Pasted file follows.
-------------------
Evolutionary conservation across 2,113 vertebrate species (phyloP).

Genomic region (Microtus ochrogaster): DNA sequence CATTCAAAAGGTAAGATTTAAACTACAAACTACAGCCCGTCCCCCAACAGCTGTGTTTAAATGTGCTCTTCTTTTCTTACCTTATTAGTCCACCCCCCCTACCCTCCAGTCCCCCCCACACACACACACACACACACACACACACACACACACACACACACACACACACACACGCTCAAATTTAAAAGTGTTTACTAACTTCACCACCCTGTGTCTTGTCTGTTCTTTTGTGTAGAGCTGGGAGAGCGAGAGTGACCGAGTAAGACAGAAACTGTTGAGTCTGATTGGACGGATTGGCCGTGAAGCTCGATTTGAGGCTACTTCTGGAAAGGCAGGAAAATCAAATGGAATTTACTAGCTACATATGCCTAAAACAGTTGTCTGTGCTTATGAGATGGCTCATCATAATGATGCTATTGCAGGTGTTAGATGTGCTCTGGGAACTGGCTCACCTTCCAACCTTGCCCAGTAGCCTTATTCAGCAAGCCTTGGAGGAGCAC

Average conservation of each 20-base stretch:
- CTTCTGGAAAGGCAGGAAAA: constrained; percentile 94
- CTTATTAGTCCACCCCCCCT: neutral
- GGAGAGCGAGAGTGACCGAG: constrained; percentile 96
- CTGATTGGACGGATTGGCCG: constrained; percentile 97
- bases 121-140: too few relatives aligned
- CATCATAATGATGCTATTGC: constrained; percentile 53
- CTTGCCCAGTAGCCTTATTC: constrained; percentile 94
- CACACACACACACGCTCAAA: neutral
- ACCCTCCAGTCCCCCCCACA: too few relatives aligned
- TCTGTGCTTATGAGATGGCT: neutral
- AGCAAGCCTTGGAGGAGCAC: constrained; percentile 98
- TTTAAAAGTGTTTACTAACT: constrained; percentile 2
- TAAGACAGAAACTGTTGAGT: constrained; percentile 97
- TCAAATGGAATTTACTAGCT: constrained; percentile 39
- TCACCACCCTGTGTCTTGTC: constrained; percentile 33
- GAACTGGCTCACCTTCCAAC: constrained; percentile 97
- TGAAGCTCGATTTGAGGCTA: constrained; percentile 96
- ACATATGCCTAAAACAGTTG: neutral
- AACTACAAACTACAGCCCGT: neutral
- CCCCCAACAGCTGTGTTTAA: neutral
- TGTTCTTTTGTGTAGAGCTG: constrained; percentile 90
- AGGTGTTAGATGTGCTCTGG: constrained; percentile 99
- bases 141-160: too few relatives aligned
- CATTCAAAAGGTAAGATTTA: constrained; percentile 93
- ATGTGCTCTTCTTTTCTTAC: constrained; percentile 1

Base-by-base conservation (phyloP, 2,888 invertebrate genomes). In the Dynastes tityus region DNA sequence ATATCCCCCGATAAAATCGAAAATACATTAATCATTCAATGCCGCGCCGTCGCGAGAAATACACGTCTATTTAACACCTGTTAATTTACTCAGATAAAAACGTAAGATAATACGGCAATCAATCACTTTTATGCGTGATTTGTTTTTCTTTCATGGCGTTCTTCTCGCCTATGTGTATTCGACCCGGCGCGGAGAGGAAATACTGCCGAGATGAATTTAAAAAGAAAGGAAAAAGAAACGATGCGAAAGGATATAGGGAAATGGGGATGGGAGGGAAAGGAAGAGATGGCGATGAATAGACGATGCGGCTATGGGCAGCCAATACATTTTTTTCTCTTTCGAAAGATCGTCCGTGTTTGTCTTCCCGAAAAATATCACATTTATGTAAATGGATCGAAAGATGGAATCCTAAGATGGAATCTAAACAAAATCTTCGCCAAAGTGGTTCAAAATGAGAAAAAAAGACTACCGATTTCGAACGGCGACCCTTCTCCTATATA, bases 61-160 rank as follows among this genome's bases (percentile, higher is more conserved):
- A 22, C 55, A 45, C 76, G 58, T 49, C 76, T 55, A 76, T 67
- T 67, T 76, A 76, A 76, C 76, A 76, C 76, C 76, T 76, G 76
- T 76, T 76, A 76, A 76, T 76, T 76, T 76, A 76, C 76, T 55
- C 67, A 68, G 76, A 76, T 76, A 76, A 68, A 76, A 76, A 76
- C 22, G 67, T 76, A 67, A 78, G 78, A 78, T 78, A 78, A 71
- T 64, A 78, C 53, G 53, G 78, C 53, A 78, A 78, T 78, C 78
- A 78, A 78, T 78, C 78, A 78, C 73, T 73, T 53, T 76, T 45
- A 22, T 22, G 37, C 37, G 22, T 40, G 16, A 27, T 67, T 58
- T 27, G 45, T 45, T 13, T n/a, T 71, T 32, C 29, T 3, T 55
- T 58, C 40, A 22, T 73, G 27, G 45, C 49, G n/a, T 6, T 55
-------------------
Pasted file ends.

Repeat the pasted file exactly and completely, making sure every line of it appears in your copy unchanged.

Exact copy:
Evolutionary conservation across 2,113 vertebrate species (phyloP).

Genomic region (Microtus ochrogaster): DNA sequence CATTCAAAAGGTAAGATTTAAACTACAAACTACAGCCCGTCCCCCAACAGCTGTGTTTAAATGTGCTCTTCTTTTCTTACCTTATTAGTCCACCCCCCCTACCCTCCAGTCCCCCCCACACACACACACACACACACACACACACACACACACACACACACACACACACACACGCTCAAATTTAAAAGTGTTTACTAACTTCACCACCCTGTGTCTTGTCTGTTCTTTTGTGTAGAGCTGGGAGAGCGAGAGTGACCGAGTAAGACAGAAACTGTTGAGTCTGATTGGACGGATTGGCCGTGAAGCTCGATTTGAGGCTACTTCTGGAAAGGCAGGAAAATCAAATGGAATTTACTAGCTACATATGCCTAAAACAGTTGTCTGTGCTTATGAGATGGCTCATCATAATGATGCTATTGCAGGTGTTAGATGTGCTCTGGGAACTGGCTCACCTTCCAACCTTGCCCAGTAGCCTTATTCAGCAAGCCTTGGAGGAGCAC

Average conservation of each 20-base stretch:
- CTTCTGGAAAGGCAGGAAAA: constrained; percentile 94
- CTTATTAGTCCACCCCCCCT: neutral
- GGAGAGCGAGAGTGACCGAG: constrained; percentile 96
- CTGATTGGACGGATTGGCCG: constrained; percentile 97
- bases 121-140: too few relatives aligned
- CATCATAATGATGCTATTGC: constrained; percentile 53
- CTTGCCCAGTAGCCTTATTC: constrained; percentile 94
- CACACACACACACGCTCAAA: neutral
- ACCCTCCAGTCCCCCCCACA: too few relatives aligned
- TCTGTGCTTATGAGATGGCT: neutral
- AGCAAGCCTTGGAGGAGCAC: constrained; percentile 98
- TTTAAAAGTGTTTACTAACT: constrained; percentile 2
- TAAGACAGAAACTGTTGAGT: constrained; percentile 97
- TCAAATGGAATTTACTAGCT: constrained; percentile 39
- TCACCACCCTGTGTCTTGTC: constrained; percentile 33
- GAACTGGCTCACCTTCCAAC: constrained; percentile 97
- TGAAGCTCGATTTGAGGCTA: constrained; percentile 96
- ACATATGCCTAAAACAGTTG: neutral
- AACTACAAACTACAGCCCGT: neutral
- CCCCCAACAGCTGTGTTTAA: neutral
- TGTTCTTTTGTGTAGAGCTG: constrained; percentile 90
- AGGTGTTAGATGTGCTCTGG: constrained; percentile 99
- bases 141-160: too few relatives aligned
- CATTCAAAAGGTAAGATTTA: constrained; percentile 93
- ATGTGCTCTTCTTTTCTTAC: constrained; percentile 1

Base-by-base conservation (phyloP, 2,888 invertebrate genomes). In the Dynastes tityus region DNA sequence ATATCCCCCGATAAAATCGAAAATACATTAATCATTCAATGCCGCGCCGTCGCGAGAAATACACGTCTATTTAACACCTGTTAATTTACTCAGATAAAAACGTAAGATAATACGGCAATCAATCACTTTTATGCGTGATTTGTTTTTCTTTCATGGCGTTCTTCTCGCCTATGTGTATTCGACCCGGCGCGGAGAGGAAATACTGCCGAGATGAATTTAAAAAGAAAGGAAAAAGAAACGATGCGAAAGGATATAGGGAAATGGGGATGGGAGGGAAAGGAAGAGATGGCGATGAATAGACGATGCGGCTATGGGCAGCCAATACATTTTTTTCTCTTTCGAAAGATCGTCCGTGTTTGTCTTCCCGAAAAATATCACATTTATGTAAATGGATCGAAAGATGGAATCCTAAGATGGAATCTAAACAAAATCTTCGCCAAAGTGGTTCAAAATGAGAAAAAAAGACTACCGATTTCGAACGGCGACCCTTCTCCTATATA, bases 61-160 rank as follows among this genome's bases (percentile, higher is more conserved):
- A 22, C 55, A 45, C 76, G 58, T 49, C 76, T 55, A 76, T 67
- T 67, T 76, A 76, A 76, C 76, A 76, C 76, C 76, T 76, G 76
- T 76, T 76, A 76, A 76, T 76, T 76, T 76, A 76, C 76, T 55
- C 67, A 68, G 76, A 76, T 76, A 76, A 68, A 76, A 76, A 76
- C 22, G 67, T 76, A 67, A 78, G 78, A 78, T 78, A 78, A 71
- T 64, A 78, C 53, G 53, G 78, C 53, A 78, A 78, T 78, C 78
- A 78, A 78, T 78, C 78, A 78, C 73, T 73, T 53, T 76, T 45
- A 22, T 22, G 37, C 37, G 22, T 40, G 16, A 27, T 67, T 58
- T 27, G 45, T 45, T 13, T n/a, T 71, T 32, C 29, T 3, T 55
- T 58, C 40, A 22, T 73, G 27, G 45, C 49, G n/a, T 6, T 55